“We ran a halibut and rockfish combo trip on Wednesday up near Rodgers Break area,” said Captain Jake Mitchell of Sea Hawk Sport Fishing. “We landed two halibut to 47-lbs and had limits of rockfish, but fell a couple of lings short. Thursday through Saturday we fished albacore and put 140 fish on the boat in those three days. Our best day was Friday with 60 fish by 1:30 p.m. Most of our tuna success was on the edge of the Vizcaino Canyon. The weather doesn’t look good for tuna for the rest of the week, but it’s been a lot nicer that I was expecting the last couple days. Sunday we were back on the halibut grounds but we weren’t able to bring any on board. We switched over to bottom fish and got limits of lings and rockfish in just a couple hours. I spent the last two days down at the Hat for quality limits of rockfish and lingcod. Looks like it will mainly be rock fishing and halibut this week unless the forecast changes.”

Crescent City
According to Chris Hegnes of Crescent City’s Englund Marine, the Pacific halibut bite really picked up this week. He said, “I saw a half-dozen come in on Wednesday, and there’s definitely more anglers out fishing. The best bite has been outside the South Reef in 220 to 250 feet of water. We had a pretty decent albacore bite over the weekend too. A couple boats came back with 21-26 fish and another came in with 60. I’m not sure the weather will hold for this weekend, it looks a little better to our north.” Hegnes said.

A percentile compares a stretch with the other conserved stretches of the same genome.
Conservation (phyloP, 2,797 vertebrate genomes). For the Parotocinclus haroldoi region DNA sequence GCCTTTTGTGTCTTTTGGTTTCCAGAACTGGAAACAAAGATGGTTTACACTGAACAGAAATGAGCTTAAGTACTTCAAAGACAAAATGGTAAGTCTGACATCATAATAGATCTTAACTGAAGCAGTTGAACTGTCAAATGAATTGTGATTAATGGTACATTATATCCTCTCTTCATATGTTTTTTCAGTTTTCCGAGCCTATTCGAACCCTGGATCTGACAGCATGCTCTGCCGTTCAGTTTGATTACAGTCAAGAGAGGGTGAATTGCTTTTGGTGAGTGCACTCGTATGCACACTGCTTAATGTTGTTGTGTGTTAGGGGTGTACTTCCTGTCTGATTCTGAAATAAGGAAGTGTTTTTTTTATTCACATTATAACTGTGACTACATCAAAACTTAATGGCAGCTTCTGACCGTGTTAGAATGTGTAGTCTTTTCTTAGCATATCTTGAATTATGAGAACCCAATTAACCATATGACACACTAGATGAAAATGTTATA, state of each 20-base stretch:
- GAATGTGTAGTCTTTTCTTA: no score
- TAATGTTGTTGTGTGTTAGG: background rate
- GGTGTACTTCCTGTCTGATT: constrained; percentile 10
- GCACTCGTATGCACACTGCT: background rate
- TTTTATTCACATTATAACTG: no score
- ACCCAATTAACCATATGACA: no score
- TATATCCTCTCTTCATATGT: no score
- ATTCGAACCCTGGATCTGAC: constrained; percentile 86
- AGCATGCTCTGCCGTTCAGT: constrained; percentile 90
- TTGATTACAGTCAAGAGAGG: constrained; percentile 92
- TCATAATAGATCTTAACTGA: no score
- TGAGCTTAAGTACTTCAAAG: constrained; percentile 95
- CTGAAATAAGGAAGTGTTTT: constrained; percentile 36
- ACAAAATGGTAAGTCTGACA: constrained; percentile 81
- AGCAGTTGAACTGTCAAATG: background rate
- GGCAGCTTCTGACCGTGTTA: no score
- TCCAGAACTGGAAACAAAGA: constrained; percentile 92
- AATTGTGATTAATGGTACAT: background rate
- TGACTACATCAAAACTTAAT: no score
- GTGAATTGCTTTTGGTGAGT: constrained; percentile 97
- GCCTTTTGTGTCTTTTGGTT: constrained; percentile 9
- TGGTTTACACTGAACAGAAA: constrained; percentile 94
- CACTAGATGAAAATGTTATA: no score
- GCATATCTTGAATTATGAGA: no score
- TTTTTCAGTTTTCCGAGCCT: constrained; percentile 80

The Rivers:
Lower Klamath
The steelhead action picked up the last couple days on the Lower Klamath as a group of adults and half-pounders made their way through the mouth over the weekend. The salmon bite is still sporadic, but there’s definitely more salmon in the estuary at the moment. The key is to be there when they go on the bite. Both Kastmasters and spinners have worked well.

A reminder that the Klamath River will close to Chinook salmon fishing after Aug. 14. This includes the Spit Area. During the salmon season closure, steelhead angling will still be allowed. For more info, visit http://nrm.dfg.ca.gov/FileHandler.ashx?DocumentID=147891

Find “Fishing the North Coast” on Facebook and fishingthenorthcoast.com for up-to-date fishing reports and North Coast river information. Questions, comments and photos can be emailed to kenny@fishingthenorthcoast.com

Posted in Current Fishing Reports

Calm seas provide plenty of offshore options